If the generators are back-feeding the utility and the utility has a fault (eg a cable burst failure or distribution transformer winding short-circuit), there is a high probability that the generators will attempt to feed the short-circuit current. However, (due the high impedance of moist commercial gensets) the protection relays will trip the output circuit breaker – leaving the facility with no utility feed and no generator supply in reserve. Then it is a race between a cooling alarm in the data centre load starting to shut down servers and someone being able to reset the generator supply.
If damage has been caused to the generators themselves or their switchgear, then it is ‘good-night Vienna’.
Both islanding and back-generation use existing technology already installed in most UK facilities, such as meeting G59 regulations for paralleling with the utility. No no new technology is required, although G59 is usually applied for a few seconds rather than several tens of hours.
The latest kid on the block is the UPS feature of being able to discharge UPS standby batteries through the input rectifier back into the utility. This is limited to the battery autonomy, which has been gradually reducing towards five minutes and, with the latest data centre rated ‘short run-time, ultra-thin pure-lead plate VRLA’ could easily be one minute. This has the same risk in that a failure in the utility could disconnect, or even damage, the UPS and the restoration time may be insufficient. The conservative nature of most UK enterprise and collocation facilities probably means widespread adoption is very far off.
But first we should try to establish the scale of the support that UK data centres could offer the utility. The UK’s ICT load is estimated to consume about 10% of the utility, in the order of 3.5GW. Of that, about a third can be attributed to data centres, about 1.2GW.
For reasons of return on investment and practicality with the electrical protection system, STOR/DSR schemes usually apply to individual site loads of 2MW and higher. Of that 1.2GW, perhaps only 50% is above that threshold. So, the maximum opportunity is 600MW, which is (only) 30% of Dinorwig, the UK’s pumped storage hydroelectric scheme in Wales. That STOR scheme can supply a maximum power of 1.73GW and its sole purpose is to provide a fast response to short-term rapid changes in power demand.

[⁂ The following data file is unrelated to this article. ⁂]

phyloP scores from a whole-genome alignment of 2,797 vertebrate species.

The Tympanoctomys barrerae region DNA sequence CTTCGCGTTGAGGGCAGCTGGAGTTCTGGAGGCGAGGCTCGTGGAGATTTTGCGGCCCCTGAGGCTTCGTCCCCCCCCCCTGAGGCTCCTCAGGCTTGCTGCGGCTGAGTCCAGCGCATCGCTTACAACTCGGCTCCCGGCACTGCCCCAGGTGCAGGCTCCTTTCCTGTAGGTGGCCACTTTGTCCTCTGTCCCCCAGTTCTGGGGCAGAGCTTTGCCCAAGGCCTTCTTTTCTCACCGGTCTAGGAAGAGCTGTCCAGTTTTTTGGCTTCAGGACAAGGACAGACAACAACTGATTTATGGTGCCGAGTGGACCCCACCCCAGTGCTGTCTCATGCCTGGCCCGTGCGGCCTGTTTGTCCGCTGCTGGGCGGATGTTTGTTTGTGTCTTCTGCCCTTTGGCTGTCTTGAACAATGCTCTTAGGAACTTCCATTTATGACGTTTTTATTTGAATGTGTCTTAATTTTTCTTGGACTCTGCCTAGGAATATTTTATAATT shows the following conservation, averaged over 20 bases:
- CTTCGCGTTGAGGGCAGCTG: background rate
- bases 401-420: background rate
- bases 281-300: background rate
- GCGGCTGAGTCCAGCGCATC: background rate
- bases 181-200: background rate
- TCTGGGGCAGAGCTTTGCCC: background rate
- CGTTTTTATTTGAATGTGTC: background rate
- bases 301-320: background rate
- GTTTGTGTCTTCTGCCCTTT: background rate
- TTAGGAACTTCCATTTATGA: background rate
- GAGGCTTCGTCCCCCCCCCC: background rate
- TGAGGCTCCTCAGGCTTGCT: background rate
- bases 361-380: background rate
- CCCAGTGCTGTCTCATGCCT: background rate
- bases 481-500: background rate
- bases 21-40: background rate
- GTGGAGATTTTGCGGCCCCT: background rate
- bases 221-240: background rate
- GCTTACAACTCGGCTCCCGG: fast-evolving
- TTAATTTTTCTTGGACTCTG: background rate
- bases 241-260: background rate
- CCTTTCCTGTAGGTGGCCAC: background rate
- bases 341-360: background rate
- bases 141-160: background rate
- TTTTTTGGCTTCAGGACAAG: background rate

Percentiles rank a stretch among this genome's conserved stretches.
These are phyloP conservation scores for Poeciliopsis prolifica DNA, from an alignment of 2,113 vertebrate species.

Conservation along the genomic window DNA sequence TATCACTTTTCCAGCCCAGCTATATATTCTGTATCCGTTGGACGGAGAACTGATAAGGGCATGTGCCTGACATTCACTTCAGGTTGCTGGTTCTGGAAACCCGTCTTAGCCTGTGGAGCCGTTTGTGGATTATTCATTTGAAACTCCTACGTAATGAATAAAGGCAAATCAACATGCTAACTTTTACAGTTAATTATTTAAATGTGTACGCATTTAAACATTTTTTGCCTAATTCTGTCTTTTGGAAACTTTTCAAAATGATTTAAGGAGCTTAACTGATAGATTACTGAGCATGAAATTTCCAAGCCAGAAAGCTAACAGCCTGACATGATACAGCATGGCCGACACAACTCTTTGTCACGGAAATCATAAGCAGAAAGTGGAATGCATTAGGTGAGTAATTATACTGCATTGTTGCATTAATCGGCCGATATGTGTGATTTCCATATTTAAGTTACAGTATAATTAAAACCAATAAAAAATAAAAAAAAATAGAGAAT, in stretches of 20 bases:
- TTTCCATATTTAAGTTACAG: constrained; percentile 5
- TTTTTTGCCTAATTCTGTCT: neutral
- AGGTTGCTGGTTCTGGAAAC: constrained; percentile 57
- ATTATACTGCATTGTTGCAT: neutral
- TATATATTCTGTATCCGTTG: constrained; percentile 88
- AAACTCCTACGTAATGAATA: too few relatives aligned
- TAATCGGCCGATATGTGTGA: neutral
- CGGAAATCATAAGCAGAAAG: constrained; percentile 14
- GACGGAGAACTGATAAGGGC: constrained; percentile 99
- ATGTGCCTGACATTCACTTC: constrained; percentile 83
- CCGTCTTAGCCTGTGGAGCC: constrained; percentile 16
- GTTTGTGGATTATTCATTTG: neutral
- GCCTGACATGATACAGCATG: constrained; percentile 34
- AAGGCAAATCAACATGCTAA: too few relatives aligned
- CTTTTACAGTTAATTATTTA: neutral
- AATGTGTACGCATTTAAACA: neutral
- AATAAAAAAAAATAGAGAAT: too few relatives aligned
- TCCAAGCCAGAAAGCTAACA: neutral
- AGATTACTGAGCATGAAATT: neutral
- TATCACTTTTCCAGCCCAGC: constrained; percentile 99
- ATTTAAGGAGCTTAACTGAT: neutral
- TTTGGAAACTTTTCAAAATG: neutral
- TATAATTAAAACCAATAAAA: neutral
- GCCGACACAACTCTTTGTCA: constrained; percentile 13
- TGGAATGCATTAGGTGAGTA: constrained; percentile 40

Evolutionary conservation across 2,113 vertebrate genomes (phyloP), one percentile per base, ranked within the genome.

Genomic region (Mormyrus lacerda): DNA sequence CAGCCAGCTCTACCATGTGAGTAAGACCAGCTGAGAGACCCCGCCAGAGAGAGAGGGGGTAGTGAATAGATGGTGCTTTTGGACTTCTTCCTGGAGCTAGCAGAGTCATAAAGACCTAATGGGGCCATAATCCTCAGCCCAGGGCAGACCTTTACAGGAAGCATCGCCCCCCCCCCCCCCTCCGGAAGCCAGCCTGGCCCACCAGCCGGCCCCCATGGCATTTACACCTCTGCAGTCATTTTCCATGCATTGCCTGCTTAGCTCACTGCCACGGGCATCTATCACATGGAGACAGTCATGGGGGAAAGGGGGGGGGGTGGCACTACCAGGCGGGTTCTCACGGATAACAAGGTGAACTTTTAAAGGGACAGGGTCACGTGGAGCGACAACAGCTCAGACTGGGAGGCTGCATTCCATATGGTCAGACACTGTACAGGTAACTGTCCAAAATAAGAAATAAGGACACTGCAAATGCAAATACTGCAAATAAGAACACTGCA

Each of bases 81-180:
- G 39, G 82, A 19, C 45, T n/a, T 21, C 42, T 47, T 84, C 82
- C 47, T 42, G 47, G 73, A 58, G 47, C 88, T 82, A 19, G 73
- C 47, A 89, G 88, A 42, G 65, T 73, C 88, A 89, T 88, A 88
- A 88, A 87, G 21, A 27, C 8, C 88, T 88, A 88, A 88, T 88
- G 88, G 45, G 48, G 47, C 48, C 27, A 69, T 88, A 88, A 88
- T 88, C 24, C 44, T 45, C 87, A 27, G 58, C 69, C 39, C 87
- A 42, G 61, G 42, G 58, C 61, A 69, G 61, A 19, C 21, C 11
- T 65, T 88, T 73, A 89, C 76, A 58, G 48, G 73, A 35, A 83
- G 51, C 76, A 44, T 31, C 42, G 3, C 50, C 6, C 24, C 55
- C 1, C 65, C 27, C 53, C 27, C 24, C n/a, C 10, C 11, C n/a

Of course, not all 600MW of those UK data centres is suitable for, or would join, such a scheme. Suitability would include the fact most UK facilities are provisioned with standby rated gensets (ESP, Emergency Standby Power to ISO 8528) that should only be used for less than 70% load over any 24-hour running period and no more than 200h/year.
Even the ‘best’ facilities are only provisioned with Prime rated gensets (PRP, Prime Rated Power) that should only be used for less than 70% load over any 24-hour running period, albeit for unlimited running hours/year. There are also suitability issues for the fuel-storage on site, ie do you have enough to meet the STOR requirements without refuelling 24/7/365?
Going against the grain, I know of one very large multi-MW facility in the UK that has participated in STOR for nearly 10 years and, I am informed but can’t guarantee, that it has never been asked to start its engines. One reason for that could be, like Mark Twain’s quipp “reports of my death are greatly exaggerated”, that we have not been at real risk of ‘rolling blackouts’ as have been forecast for the past decade. We should note that domestic consumption has steadily fallen and heavy industry is a weak shadow of its former self, resulting in more than 20% of load reduction in the very recent past.
That raises the two questions: can UK data centres effectively be used to provide enough STOR/DSR and would they if they could?
I would argue that the likely capacity that could be provided is not enough to make any meaningful difference to the utility and it is the government’s job to set adequate requirements for supply-side response. Like another Dinorwig?
On the data centre side, it is clear that one sentiment overrides nearly everything else: “Our gensets are there to protect us from, and not support, the vagaries of the utility, and when the utility needs such help, that is precisely the time when we need them to be available only to protect the business.”